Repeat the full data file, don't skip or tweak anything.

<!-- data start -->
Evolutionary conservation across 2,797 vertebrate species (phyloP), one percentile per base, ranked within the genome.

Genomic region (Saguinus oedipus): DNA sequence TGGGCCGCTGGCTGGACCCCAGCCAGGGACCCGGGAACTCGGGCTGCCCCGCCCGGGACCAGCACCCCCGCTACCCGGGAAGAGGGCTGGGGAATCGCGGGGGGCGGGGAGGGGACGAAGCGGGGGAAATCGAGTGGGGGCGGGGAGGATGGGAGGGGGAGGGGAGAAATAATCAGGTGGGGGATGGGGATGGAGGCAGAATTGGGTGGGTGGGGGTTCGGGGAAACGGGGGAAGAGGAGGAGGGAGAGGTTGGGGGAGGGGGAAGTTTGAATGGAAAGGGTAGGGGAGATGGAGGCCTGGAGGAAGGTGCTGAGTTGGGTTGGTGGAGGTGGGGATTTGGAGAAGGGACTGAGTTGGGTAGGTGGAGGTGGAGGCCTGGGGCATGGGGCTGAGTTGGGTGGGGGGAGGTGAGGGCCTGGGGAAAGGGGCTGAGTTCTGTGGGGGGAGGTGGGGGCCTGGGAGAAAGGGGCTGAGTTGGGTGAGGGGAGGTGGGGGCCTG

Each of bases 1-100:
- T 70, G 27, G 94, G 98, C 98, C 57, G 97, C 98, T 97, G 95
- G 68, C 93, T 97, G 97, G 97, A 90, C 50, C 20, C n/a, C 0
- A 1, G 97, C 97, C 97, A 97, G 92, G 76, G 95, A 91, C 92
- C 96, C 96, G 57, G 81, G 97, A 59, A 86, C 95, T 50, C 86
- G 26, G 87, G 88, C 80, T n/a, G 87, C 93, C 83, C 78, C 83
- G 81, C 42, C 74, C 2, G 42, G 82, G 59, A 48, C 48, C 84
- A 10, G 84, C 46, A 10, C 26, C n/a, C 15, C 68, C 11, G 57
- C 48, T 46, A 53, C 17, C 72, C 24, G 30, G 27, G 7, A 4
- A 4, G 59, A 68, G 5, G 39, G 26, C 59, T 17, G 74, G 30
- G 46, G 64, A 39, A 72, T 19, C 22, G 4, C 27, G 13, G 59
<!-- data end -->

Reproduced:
Evolutionary conservation across 2,797 vertebrate species (phyloP), one percentile per base, ranked within the genome.

Genomic region (Saguinus oedipus): DNA sequence TGGGCCGCTGGCTGGACCCCAGCCAGGGACCCGGGAACTCGGGCTGCCCCGCCCGGGACCAGCACCCCCGCTACCCGGGAAGAGGGCTGGGGAATCGCGGGGGGCGGGGAGGGGACGAAGCGGGGGAAATCGAGTGGGGGCGGGGAGGATGGGAGGGGGAGGGGAGAAATAATCAGGTGGGGGATGGGGATGGAGGCAGAATTGGGTGGGTGGGGGTTCGGGGAAACGGGGGAAGAGGAGGAGGGAGAGGTTGGGGGAGGGGGAAGTTTGAATGGAAAGGGTAGGGGAGATGGAGGCCTGGAGGAAGGTGCTGAGTTGGGTTGGTGGAGGTGGGGATTTGGAGAAGGGACTGAGTTGGGTAGGTGGAGGTGGAGGCCTGGGGCATGGGGCTGAGTTGGGTGGGGGGAGGTGAGGGCCTGGGGAAAGGGGCTGAGTTCTGTGGGGGGAGGTGGGGGCCTGGGAGAAAGGGGCTGAGTTGGGTGAGGGGAGGTGGGGGCCTG

Each of bases 1-100:
- T 70, G 27, G 94, G 98, C 98, C 57, G 97, C 98, T 97, G 95
- G 68, C 93, T 97, G 97, G 97, A 90, C 50, C 20, C n/a, C 0
- A 1, G 97, C 97, C 97, A 97, G 92, G 76, G 95, A 91, C 92
- C 96, C 96, G 57, G 81, G 97, A 59, A 86, C 95, T 50, C 86
- G 26, G 87, G 88, C 80, T n/a, G 87, C 93, C 83, C 78, C 83
- G 81, C 42, C 74, C 2, G 42, G 82, G 59, A 48, C 48, C 84
- A 10, G 84, C 46, A 10, C 26, C n/a, C 15, C 68, C 11, G 57
- C 48, T 46, A 53, C 17, C 72, C 24, G 30, G 27, G 7, A 4
- A 4, G 59, A 68, G 5, G 39, G 26, C 59, T 17, G 74, G 30
- G 46, G 64, A 39, A 72, T 19, C 22, G 4, C 27, G 13, G 59